So if you're using Certificate based authentication on a Juniper Pulse Access Gateway or Pulse Access Control Service, and you need to check Windows Domain User group membership the primaryGroupID is the way to go.

B.t.w., if you're looking for a good cross-platform LDAP browser, I can recommend the Apache Directory Studio. It's intuitive, has a good interface and just works (oh... and it's free).

No EAP Protocol Was Agreed On

Having the opportunity to experiment with some Juniper security products at home has its (dis)advantages. Juniper offers a (limited) virtual appliance version for both the Unified Access Control appliance (aka the Infranet Controller or Pulse Access Control Gateway), and the SSL VPN solution (aka Secure Access or Pulse Secure Access Gateway).

The limited parts are:

  • SSL is limited to 3 concurrent users
  • UAC is limited to 5 concurrent users
  • You cannot add additional licenses
  • The UAC has no IF-MAP server capabilities, since that requires at least a 50 user license (and you cannot add additionel licenses).
Max. 3 concurrent SSL VPN users

Max. 3 concurrent SSL VPN users

Max. 5 concurrent UAC users

Max. 5 concurrent UAC users

So yes, it's crippled, but still very nice to play with in a lab or home/study environment.

Anyway, I have both the UAC and the SSL VPN running at home. Both running in  VMWare Fusion on a MAC OSX server (Mac Mini).

A couple of months ago, Juniper released a new major version for the software (v5 for the UAC, and v8 for the SSL VPN), so I wanted to upgrade the VM's to the latstes software (also because of the Heartbleed bug in OpenSSL). This was no problem for the SSL VPN. The upgrade went smooth. However, the UAC was a different story. For some reason, the upgrade package was corrupt or invalid (even though it could be used to do a clean install), so upgrading was out of the question.

So I tried to do a clean install and see if I could import the old config of the existing UAC (v4.4) in the new version 5. Something that didn't work in the older versions of both the SSL VPN and UAC. Importing a software version meant that you needed the correct software version on the device first.

Anyway, importing the system config seemed to work, because all visible settings were correct. The XML import (other configuration settings regarding authentication servers, realms, user roles, etc.) also imported correctly (or so it seemed).
I compared the two configs side by side, and everything checked out. That was until I tried to authenticate on a switch with 802.1x. That didn't work as it should.

The logging of the UAC showed numerous 'No EAP Protocol Was Agreed On' errors. This was weird, because everything worked correctly on the older version.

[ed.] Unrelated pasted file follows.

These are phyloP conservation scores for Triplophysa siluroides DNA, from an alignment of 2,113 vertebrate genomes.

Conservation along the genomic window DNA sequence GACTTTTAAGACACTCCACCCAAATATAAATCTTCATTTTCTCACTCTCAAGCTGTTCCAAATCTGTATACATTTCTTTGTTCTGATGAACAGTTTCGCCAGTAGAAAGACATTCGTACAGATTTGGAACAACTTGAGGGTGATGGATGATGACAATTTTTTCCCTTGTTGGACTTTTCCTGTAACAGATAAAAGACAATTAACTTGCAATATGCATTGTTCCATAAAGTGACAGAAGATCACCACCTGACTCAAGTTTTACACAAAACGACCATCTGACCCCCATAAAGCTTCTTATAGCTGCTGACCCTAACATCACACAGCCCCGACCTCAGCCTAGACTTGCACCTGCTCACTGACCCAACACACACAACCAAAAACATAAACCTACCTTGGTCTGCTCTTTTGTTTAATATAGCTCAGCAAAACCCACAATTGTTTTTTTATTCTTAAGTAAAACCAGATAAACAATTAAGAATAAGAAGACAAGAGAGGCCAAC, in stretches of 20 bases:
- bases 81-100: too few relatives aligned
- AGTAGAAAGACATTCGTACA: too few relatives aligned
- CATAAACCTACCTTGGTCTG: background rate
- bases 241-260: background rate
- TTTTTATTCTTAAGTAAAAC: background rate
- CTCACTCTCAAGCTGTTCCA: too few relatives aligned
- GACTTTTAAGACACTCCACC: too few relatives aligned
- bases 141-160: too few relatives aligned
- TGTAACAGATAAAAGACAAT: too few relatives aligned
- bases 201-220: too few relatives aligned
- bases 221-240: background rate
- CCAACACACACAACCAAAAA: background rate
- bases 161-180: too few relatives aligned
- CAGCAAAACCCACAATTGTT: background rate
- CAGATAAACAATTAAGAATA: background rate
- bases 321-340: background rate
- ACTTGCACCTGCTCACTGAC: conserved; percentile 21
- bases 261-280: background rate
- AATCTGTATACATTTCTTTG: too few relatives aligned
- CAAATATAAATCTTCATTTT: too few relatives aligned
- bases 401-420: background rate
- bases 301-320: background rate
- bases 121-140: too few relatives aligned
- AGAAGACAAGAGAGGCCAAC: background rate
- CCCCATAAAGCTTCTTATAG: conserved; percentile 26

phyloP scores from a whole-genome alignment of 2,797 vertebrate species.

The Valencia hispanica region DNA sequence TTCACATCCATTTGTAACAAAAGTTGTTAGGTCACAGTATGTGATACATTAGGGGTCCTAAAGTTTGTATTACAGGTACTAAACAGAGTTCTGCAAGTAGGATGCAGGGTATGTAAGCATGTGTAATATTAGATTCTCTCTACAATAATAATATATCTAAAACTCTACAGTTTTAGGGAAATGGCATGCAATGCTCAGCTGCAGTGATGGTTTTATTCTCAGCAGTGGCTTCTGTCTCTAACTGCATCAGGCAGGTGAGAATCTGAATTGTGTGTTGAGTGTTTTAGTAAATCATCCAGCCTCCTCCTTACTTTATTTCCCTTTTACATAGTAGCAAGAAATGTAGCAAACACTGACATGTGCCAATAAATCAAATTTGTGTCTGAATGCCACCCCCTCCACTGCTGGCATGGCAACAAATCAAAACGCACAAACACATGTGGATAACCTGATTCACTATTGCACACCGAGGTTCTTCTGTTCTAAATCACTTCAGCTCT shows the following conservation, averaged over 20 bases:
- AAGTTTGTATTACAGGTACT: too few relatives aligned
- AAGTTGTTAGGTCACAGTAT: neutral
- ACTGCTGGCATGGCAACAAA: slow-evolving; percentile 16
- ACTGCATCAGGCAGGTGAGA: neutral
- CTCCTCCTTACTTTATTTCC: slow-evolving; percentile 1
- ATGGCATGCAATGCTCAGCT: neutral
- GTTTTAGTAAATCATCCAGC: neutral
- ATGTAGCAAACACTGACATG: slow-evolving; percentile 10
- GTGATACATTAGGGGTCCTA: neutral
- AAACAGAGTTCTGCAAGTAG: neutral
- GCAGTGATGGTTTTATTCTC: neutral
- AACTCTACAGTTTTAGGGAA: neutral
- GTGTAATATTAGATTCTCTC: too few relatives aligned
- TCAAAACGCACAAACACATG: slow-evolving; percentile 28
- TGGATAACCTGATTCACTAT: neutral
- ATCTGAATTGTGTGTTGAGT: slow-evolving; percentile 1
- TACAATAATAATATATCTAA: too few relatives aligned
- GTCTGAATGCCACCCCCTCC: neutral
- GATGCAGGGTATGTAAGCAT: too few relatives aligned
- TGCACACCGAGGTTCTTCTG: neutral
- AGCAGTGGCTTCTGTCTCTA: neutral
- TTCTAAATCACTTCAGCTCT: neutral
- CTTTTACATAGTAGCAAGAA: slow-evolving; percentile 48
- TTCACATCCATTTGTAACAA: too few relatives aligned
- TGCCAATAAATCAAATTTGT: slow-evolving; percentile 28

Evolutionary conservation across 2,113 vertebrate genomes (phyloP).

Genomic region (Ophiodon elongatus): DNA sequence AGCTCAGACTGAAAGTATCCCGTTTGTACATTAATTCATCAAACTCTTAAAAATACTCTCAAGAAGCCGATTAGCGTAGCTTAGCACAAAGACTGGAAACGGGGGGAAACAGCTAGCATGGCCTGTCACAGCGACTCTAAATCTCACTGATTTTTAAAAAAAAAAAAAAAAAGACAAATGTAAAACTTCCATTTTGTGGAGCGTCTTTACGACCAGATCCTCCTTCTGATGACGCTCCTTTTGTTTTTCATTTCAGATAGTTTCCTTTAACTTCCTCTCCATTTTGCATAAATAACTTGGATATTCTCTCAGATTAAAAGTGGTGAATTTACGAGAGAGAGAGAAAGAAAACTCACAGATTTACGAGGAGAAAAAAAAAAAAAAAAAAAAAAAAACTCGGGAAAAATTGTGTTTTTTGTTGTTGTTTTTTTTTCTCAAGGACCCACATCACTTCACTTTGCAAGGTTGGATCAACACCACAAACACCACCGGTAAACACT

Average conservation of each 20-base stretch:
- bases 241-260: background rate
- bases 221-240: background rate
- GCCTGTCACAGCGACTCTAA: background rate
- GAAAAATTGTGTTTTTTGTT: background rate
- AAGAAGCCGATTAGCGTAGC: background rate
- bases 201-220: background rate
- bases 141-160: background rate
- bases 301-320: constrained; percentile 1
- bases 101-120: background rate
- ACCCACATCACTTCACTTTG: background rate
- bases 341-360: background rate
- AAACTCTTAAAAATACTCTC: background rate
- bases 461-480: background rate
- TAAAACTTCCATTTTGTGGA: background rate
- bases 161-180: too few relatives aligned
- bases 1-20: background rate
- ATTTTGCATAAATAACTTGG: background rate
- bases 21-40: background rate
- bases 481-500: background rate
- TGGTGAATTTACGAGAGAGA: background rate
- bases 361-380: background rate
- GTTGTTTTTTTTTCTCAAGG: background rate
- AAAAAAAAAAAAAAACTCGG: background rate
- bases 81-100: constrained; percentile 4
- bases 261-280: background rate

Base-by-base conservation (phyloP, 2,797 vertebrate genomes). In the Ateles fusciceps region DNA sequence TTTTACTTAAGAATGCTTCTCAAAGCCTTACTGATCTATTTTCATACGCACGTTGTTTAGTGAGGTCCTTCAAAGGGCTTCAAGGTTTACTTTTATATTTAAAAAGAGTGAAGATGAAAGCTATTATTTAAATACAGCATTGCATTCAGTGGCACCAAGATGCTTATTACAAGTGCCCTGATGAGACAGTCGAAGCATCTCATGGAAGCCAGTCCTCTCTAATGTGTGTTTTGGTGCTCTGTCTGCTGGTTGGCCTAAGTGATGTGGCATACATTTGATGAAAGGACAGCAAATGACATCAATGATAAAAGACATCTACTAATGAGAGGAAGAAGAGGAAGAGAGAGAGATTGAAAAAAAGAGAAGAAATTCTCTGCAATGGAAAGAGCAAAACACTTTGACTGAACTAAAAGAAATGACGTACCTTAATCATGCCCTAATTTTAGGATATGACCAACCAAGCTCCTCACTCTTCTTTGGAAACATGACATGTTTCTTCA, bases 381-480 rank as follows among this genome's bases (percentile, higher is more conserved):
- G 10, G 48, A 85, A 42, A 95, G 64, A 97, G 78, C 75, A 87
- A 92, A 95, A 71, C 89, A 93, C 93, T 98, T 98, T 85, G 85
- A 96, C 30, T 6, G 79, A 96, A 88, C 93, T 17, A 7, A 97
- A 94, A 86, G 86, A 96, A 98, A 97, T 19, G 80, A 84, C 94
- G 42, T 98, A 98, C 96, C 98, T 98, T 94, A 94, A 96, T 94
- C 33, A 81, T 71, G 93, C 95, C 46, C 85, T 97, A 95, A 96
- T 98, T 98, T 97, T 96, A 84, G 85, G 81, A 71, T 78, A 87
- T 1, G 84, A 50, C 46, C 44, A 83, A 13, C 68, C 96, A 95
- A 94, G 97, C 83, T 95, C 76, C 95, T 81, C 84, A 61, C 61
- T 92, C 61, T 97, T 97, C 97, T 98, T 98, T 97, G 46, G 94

Since the EAP protocol relies (for a part) on the SSL certificate on the device, I swapped that one for a new certificate from my personal PKI service.

After having checked, and double checked everything (I even tried authenticating against the older UAC version... which still worked), I decided to do a clean install (back to factory settings), and reconfigure the entire UAC by hand instead of the import.

Guess what, everything worked great after I had copied everything by hand.

So I guess that the import of a XML file belonging to a earlier software version still doesn't work. Only difference is that in the old days I got a warning/error.

So if you're getting the 'No EAP Protocol Was Agreed On' error in your events logging, and you did a recent upgrade, you might want to try a fresh install and configure things by hand.

I have no idea if this is applicable to the 'normal' hardware appliances with the software.

Posted on April 13, 2014 and filed under Security, Software, Tips'n Tricks.

Use Cisco ISE for RADIUS Authentication with Juniper Junos Devices

While preparing for some Juniper exams, I wanted to test RADIUS authentication for Junos device access. This way of authenticating is helpful in larger networks. Instead of providing all the devices with several usernames and passwords you can use a centralized RADIUS server for authenticating on all those devices. If that RADIUS server uses the Active Directory as a user database you can login on your network devices using your regular username and password.

The RADIUS server of choice (at the moment of writing this) is Cisco Identity Service Engine (ISE). Overkill for this specific blog post, but fun to do.

Posted on January 22, 2014 and filed under Junos, Security, Tips'n Tricks.

Expired SSL Certificates

When I'm doing my thing on customer projects, and there's some SSL stuff involved, I always keep reminding them to make sure that they renew their certificates in time. Why, because they almost always forget it the renew them in time, and after the expire stuff stops working, and they call us.

Guess what? My certificates expired this evening, so I got numerous warnings and errors in several applications that use those SSL certificates. Thankfully I run my own CA (XCA), and I documented where I use them, and how to replace them, so I was back in business in 10 minutes.

Lesson(s) learned: make a notification in my calendar to replace them ahead of time.

Posted on January 5, 2014 and filed under Security, Tips'n Tricks.